Refer to Ma, et al., HPV and Therapeutic Vaccines: Where are we in 2010? Current Cancer Therapy Reviews, 2010, 6, 81-103, for a more thorough review of the potential approaches.  Of the live vector approaches which are similar to the approach used to develop our therapeutic vaccine candidate, the Virolab investigational therapeutic vaccine is the only candidate using the E2 protein.

If any of our competitors develop products with efficacy or safety profiles significantly better than our products, we may not be able to commercialize our products. Some of our competitors and potential competitors have substantially greater product development capabilities and financial, scientific, marketing and human resources than we do. Competitors may develop products earlier, obtain FDA approvals for products more rapidly, or develop products that are more effective than the single vaccine candidate under development by us. We intend to seek to expand our technological capabilities to remain competitive, however, research and development by others may render our technologies or products obsolete or noncompetitive, or result in treatments superior to ours.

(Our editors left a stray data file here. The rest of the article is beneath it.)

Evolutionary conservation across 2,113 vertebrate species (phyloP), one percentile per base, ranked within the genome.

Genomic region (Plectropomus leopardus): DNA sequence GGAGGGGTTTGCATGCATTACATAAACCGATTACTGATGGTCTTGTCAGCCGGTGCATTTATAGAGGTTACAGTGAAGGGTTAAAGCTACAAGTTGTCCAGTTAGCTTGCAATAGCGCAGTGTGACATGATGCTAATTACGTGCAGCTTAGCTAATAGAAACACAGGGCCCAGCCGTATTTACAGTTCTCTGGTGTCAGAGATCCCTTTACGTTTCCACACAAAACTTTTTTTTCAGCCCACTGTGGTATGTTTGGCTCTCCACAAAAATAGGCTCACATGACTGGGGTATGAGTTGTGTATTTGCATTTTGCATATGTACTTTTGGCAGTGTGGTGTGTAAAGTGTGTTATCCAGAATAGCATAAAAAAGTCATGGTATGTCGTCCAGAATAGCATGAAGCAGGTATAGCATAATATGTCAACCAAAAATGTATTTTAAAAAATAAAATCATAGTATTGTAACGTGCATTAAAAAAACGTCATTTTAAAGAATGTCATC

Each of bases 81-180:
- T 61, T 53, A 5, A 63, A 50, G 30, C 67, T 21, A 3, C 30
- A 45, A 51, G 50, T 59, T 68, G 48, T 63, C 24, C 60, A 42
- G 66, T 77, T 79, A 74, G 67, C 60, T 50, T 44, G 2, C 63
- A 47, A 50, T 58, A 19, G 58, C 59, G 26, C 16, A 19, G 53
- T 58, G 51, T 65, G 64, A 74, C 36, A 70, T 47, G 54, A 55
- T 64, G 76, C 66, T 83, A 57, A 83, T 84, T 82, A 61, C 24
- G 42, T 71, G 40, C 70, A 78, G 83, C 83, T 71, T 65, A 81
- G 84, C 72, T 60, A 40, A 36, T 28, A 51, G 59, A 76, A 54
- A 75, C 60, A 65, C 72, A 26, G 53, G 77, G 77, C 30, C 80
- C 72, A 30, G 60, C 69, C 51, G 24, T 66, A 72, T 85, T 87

Our competitive position will be affected by the disease indications addressed by our product candidates and those of our competitors, the timing of market introduction for these products and the stage of development of other technologies to address these disease indications. For us and our competitors, proprietary technologies, the ability to complete clinical trials on a timely basis and with the desired results, and the ability to obtain timely regulatory approvals to market these product candidates are likely to be significant competitive factors. Other important competitive factors will include the efficacy, safety, ease of use, reliability, availability and price of products and the ability to fund operations during the period between technological conception and commercial sales.

The FDA and other regulatory agencies may expand current requirements applicable to virus-based products and product candidates, which may harm our competitive position relative to other companies developing virus-based products for similar indications.

Virolab’s HPV Diagnostic Test